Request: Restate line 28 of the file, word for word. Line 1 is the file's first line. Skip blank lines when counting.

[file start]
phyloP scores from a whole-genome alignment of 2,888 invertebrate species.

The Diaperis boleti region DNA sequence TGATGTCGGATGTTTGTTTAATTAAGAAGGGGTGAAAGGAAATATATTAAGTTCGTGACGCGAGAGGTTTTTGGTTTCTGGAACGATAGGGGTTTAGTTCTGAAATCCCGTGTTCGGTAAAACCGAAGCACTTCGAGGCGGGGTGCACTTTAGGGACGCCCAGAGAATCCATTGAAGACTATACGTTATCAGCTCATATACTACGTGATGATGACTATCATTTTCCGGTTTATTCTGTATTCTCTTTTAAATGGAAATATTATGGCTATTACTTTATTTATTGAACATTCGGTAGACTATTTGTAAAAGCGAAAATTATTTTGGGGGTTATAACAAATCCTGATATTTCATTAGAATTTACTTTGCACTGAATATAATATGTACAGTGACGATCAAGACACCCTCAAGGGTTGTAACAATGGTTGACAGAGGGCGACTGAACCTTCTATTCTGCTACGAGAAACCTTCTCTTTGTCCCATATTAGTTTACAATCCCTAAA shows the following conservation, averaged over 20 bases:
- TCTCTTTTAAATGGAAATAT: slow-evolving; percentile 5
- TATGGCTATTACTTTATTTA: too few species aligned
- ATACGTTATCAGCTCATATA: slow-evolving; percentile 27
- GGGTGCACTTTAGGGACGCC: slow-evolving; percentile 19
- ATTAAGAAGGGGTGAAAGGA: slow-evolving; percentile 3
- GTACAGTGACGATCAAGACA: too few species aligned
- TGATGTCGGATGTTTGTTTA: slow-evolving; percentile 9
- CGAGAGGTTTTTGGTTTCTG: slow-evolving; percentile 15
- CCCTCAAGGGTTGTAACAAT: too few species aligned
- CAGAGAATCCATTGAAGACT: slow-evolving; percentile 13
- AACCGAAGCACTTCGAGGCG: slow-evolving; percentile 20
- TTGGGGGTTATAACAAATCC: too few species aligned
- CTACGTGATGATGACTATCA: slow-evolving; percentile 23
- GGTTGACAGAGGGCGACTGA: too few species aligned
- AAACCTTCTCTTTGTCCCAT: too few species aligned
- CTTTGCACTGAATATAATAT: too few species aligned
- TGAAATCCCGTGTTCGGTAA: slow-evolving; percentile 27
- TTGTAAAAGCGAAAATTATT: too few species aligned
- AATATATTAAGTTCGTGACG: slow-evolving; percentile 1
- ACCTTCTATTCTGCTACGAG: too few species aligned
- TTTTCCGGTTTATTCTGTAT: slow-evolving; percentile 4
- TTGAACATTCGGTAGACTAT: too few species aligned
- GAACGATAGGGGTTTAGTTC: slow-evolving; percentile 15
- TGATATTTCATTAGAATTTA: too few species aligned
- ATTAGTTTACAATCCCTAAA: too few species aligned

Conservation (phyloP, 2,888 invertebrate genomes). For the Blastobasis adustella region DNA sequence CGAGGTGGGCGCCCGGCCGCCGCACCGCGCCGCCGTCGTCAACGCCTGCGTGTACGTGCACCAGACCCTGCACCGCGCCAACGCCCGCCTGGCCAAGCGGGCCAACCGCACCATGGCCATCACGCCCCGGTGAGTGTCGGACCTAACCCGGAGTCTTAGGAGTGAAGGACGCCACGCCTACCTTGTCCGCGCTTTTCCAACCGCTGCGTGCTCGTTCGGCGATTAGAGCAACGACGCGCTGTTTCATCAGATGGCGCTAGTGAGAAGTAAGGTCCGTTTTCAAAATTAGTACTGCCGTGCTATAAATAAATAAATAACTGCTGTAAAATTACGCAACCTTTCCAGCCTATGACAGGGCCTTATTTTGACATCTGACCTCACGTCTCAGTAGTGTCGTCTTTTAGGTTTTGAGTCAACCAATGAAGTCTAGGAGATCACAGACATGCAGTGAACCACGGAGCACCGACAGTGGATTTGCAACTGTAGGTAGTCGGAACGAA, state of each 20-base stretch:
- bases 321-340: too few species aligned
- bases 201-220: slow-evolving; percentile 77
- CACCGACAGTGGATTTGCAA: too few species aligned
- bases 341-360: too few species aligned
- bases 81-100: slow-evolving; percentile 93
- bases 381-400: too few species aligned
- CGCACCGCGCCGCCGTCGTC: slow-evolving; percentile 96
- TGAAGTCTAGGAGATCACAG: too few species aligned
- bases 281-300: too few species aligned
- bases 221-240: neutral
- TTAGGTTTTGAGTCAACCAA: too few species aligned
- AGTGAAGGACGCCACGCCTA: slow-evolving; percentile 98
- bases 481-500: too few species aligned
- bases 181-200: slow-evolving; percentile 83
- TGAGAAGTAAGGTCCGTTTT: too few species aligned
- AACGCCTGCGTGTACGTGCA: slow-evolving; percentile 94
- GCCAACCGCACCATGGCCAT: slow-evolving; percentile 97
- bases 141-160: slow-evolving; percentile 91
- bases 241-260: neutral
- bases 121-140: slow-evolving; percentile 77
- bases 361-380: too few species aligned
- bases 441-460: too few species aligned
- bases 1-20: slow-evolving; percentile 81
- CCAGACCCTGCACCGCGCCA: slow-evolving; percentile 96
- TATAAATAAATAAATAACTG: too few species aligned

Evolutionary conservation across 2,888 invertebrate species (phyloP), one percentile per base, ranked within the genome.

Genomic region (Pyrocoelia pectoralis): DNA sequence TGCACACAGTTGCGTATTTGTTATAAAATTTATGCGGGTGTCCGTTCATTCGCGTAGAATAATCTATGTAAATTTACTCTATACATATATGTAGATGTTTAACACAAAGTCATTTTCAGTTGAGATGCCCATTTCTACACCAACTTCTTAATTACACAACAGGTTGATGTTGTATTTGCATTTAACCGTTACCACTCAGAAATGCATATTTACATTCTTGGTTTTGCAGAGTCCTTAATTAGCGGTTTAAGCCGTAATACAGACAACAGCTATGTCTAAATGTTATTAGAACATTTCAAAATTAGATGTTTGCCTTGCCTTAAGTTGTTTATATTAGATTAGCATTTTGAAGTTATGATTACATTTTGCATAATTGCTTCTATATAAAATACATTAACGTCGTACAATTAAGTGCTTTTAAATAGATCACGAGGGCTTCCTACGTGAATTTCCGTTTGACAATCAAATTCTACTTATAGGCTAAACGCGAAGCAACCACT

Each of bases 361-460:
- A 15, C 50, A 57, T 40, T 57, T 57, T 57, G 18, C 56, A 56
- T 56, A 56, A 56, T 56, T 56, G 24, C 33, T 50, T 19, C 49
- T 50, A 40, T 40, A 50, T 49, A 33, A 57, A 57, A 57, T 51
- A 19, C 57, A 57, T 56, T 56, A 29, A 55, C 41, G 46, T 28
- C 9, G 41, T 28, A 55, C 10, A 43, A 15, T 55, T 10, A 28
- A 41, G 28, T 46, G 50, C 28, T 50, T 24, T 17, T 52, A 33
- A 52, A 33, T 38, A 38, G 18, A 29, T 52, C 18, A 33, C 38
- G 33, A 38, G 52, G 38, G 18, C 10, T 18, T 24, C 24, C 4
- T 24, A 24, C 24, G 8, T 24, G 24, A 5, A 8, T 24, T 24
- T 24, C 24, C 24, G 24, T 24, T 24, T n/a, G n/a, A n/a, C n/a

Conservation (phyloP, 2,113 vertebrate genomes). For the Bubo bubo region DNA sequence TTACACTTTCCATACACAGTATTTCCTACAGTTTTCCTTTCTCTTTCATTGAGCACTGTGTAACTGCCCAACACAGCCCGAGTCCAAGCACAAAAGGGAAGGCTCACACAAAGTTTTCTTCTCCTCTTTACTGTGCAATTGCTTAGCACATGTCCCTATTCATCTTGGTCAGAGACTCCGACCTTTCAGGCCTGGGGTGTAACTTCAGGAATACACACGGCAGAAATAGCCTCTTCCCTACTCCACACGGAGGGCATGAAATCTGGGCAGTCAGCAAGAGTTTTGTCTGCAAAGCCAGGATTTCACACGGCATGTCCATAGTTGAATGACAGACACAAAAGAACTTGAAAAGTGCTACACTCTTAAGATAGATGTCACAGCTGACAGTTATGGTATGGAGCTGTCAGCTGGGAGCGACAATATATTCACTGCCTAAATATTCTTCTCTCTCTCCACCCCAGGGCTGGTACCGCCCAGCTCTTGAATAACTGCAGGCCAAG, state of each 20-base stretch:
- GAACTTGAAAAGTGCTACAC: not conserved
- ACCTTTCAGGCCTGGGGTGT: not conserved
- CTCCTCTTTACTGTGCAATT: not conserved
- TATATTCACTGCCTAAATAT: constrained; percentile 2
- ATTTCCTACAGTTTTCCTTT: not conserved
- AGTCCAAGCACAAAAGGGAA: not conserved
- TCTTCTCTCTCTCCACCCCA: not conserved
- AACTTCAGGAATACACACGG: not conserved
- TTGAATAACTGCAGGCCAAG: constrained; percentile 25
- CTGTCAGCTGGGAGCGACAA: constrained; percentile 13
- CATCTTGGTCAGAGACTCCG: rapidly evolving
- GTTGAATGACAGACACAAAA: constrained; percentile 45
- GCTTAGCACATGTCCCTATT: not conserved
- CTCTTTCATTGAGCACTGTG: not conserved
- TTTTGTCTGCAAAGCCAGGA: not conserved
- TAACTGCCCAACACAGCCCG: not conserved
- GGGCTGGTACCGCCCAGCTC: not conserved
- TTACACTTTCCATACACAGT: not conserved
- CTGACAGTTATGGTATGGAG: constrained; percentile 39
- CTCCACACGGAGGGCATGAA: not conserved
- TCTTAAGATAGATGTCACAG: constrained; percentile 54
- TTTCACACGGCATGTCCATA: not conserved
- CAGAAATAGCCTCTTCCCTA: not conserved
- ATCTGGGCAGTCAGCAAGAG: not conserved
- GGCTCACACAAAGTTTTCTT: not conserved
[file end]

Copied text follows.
Conservation (phyloP, 2,888 invertebrate genomes). For the Blastobasis adustella region DNA sequence CGAGGTGGGCGCCCGGCCGCCGCACCGCGCCGCCGTCGTCAACGCCTGCGTGTACGTGCACCAGACCCTGCACCGCGCCAACGCCCGCCTGGCCAAGCGGGCCAACCGCACCATGGCCATCACGCCCCGGTGAGTGTCGGACCTAACCCGGAGTCTTAGGAGTGAAGGACGCCACGCCTACCTTGTCCGCGCTTTTCCAACCGCTGCGTGCTCGTTCGGCGATTAGAGCAACGACGCGCTGTTTCATCAGATGGCGCTAGTGAGAAGTAAGGTCCGTTTTCAAAATTAGTACTGCCGTGCTATAAATAAATAAATAACTGCTGTAAAATTACGCAACCTTTCCAGCCTATGACAGGGCCTTATTTTGACATCTGACCTCACGTCTCAGTAGTGTCGTCTTTTAGGTTTTGAGTCAACCAATGAAGTCTAGGAGATCACAGACATGCAGTGAACCACGGAGCACCGACAGTGGATTTGCAACTGTAGGTAGTCGGAACGAA, state of each 20-base stretch: